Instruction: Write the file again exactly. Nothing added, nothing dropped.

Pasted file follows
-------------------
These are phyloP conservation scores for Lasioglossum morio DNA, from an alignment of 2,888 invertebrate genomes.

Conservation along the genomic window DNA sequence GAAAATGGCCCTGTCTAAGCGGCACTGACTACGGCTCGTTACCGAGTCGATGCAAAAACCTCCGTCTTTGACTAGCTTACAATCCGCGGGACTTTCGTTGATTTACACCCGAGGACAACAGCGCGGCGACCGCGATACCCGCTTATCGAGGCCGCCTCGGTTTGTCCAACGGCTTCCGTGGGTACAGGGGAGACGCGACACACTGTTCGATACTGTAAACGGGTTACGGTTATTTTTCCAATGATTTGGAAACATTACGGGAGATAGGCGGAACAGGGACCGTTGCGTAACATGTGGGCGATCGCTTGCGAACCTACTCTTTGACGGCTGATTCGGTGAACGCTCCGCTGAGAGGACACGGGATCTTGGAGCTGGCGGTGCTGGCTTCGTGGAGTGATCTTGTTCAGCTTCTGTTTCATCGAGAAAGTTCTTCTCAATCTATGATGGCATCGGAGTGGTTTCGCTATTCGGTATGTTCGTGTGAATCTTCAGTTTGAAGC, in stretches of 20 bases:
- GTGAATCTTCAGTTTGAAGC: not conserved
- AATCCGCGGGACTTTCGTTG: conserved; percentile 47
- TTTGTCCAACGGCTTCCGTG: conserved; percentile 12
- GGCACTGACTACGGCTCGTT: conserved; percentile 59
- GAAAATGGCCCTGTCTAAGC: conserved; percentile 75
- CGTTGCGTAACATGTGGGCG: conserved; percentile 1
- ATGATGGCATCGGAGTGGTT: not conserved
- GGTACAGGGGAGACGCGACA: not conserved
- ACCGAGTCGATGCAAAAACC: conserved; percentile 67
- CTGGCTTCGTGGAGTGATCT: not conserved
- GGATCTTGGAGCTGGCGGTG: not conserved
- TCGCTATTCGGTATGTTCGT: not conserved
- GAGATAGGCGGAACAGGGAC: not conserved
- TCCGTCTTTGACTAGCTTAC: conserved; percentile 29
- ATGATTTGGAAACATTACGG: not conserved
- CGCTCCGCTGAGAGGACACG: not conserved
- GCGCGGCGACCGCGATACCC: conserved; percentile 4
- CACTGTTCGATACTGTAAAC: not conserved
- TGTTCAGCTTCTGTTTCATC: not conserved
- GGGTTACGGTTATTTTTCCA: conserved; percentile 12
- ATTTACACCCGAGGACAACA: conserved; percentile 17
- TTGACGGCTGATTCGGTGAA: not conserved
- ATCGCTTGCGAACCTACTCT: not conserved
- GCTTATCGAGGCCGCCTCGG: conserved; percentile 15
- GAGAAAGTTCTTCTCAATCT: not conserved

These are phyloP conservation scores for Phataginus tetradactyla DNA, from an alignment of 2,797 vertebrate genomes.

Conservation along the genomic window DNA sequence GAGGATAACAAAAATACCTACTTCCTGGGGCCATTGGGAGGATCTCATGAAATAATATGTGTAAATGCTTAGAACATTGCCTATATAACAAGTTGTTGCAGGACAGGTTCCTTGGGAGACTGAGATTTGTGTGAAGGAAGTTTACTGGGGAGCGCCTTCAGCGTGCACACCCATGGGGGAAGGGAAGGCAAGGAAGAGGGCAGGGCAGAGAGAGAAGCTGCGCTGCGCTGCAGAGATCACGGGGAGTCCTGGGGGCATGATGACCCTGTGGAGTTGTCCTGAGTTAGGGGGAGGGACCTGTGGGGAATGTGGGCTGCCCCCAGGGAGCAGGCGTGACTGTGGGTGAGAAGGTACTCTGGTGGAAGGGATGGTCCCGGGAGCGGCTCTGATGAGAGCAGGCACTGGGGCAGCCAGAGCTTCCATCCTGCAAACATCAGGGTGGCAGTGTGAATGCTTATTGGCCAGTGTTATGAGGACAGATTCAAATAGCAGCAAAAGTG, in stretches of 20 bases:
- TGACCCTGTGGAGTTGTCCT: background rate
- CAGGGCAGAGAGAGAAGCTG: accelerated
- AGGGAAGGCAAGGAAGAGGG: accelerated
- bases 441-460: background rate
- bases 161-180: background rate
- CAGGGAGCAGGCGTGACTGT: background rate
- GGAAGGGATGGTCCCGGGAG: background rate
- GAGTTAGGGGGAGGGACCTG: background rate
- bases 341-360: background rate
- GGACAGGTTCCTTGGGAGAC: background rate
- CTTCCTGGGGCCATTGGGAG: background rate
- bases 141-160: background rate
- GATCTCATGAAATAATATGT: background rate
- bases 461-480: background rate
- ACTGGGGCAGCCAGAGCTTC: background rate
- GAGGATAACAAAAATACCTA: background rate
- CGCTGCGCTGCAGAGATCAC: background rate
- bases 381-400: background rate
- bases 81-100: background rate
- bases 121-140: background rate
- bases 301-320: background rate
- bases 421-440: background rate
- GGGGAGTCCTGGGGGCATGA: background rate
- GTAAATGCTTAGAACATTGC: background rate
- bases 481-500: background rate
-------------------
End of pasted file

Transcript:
These are phyloP conservation scores for Lasioglossum morio DNA, from an alignment of 2,888 invertebrate genomes.

Conservation along the genomic window DNA sequence GAAAATGGCCCTGTCTAAGCGGCACTGACTACGGCTCGTTACCGAGTCGATGCAAAAACCTCCGTCTTTGACTAGCTTACAATCCGCGGGACTTTCGTTGATTTACACCCGAGGACAACAGCGCGGCGACCGCGATACCCGCTTATCGAGGCCGCCTCGGTTTGTCCAACGGCTTCCGTGGGTACAGGGGAGACGCGACACACTGTTCGATACTGTAAACGGGTTACGGTTATTTTTCCAATGATTTGGAAACATTACGGGAGATAGGCGGAACAGGGACCGTTGCGTAACATGTGGGCGATCGCTTGCGAACCTACTCTTTGACGGCTGATTCGGTGAACGCTCCGCTGAGAGGACACGGGATCTTGGAGCTGGCGGTGCTGGCTTCGTGGAGTGATCTTGTTCAGCTTCTGTTTCATCGAGAAAGTTCTTCTCAATCTATGATGGCATCGGAGTGGTTTCGCTATTCGGTATGTTCGTGTGAATCTTCAGTTTGAAGC, in stretches of 20 bases:
- GTGAATCTTCAGTTTGAAGC: not conserved
- AATCCGCGGGACTTTCGTTG: conserved; percentile 47
- TTTGTCCAACGGCTTCCGTG: conserved; percentile 12
- GGCACTGACTACGGCTCGTT: conserved; percentile 59
- GAAAATGGCCCTGTCTAAGC: conserved; percentile 75
- CGTTGCGTAACATGTGGGCG: conserved; percentile 1
- ATGATGGCATCGGAGTGGTT: not conserved
- GGTACAGGGGAGACGCGACA: not conserved
- ACCGAGTCGATGCAAAAACC: conserved; percentile 67
- CTGGCTTCGTGGAGTGATCT: not conserved
- GGATCTTGGAGCTGGCGGTG: not conserved
- TCGCTATTCGGTATGTTCGT: not conserved
- GAGATAGGCGGAACAGGGAC: not conserved
- TCCGTCTTTGACTAGCTTAC: conserved; percentile 29
- ATGATTTGGAAACATTACGG: not conserved
- CGCTCCGCTGAGAGGACACG: not conserved
- GCGCGGCGACCGCGATACCC: conserved; percentile 4
- CACTGTTCGATACTGTAAAC: not conserved
- TGTTCAGCTTCTGTTTCATC: not conserved
- GGGTTACGGTTATTTTTCCA: conserved; percentile 12
- ATTTACACCCGAGGACAACA: conserved; percentile 17
- TTGACGGCTGATTCGGTGAA: not conserved
- ATCGCTTGCGAACCTACTCT: not conserved
- GCTTATCGAGGCCGCCTCGG: conserved; percentile 15
- GAGAAAGTTCTTCTCAATCT: not conserved

These are phyloP conservation scores for Phataginus tetradactyla DNA, from an alignment of 2,797 vertebrate genomes.

Conservation along the genomic window DNA sequence GAGGATAACAAAAATACCTACTTCCTGGGGCCATTGGGAGGATCTCATGAAATAATATGTGTAAATGCTTAGAACATTGCCTATATAACAAGTTGTTGCAGGACAGGTTCCTTGGGAGACTGAGATTTGTGTGAAGGAAGTTTACTGGGGAGCGCCTTCAGCGTGCACACCCATGGGGGAAGGGAAGGCAAGGAAGAGGGCAGGGCAGAGAGAGAAGCTGCGCTGCGCTGCAGAGATCACGGGGAGTCCTGGGGGCATGATGACCCTGTGGAGTTGTCCTGAGTTAGGGGGAGGGACCTGTGGGGAATGTGGGCTGCCCCCAGGGAGCAGGCGTGACTGTGGGTGAGAAGGTACTCTGGTGGAAGGGATGGTCCCGGGAGCGGCTCTGATGAGAGCAGGCACTGGGGCAGCCAGAGCTTCCATCCTGCAAACATCAGGGTGGCAGTGTGAATGCTTATTGGCCAGTGTTATGAGGACAGATTCAAATAGCAGCAAAAGTG, in stretches of 20 bases:
- TGACCCTGTGGAGTTGTCCT: background rate
- CAGGGCAGAGAGAGAAGCTG: accelerated
- AGGGAAGGCAAGGAAGAGGG: accelerated
- bases 441-460: background rate
- bases 161-180: background rate
- CAGGGAGCAGGCGTGACTGT: background rate
- GGAAGGGATGGTCCCGGGAG: background rate
- GAGTTAGGGGGAGGGACCTG: background rate
- bases 341-360: background rate
- GGACAGGTTCCTTGGGAGAC: background rate
- CTTCCTGGGGCCATTGGGAG: background rate
- bases 141-160: background rate
- GATCTCATGAAATAATATGT: background rate
- bases 461-480: background rate
- ACTGGGGCAGCCAGAGCTTC: background rate
- GAGGATAACAAAAATACCTA: background rate
- CGCTGCGCTGCAGAGATCAC: background rate
- bases 381-400: background rate
- bases 81-100: background rate
- bases 121-140: background rate
- bases 301-320: background rate
- bases 421-440: background rate
- GGGGAGTCCTGGGGGCATGA: background rate
- GTAAATGCTTAGAACATTGC: background rate
- bases 481-500: background rate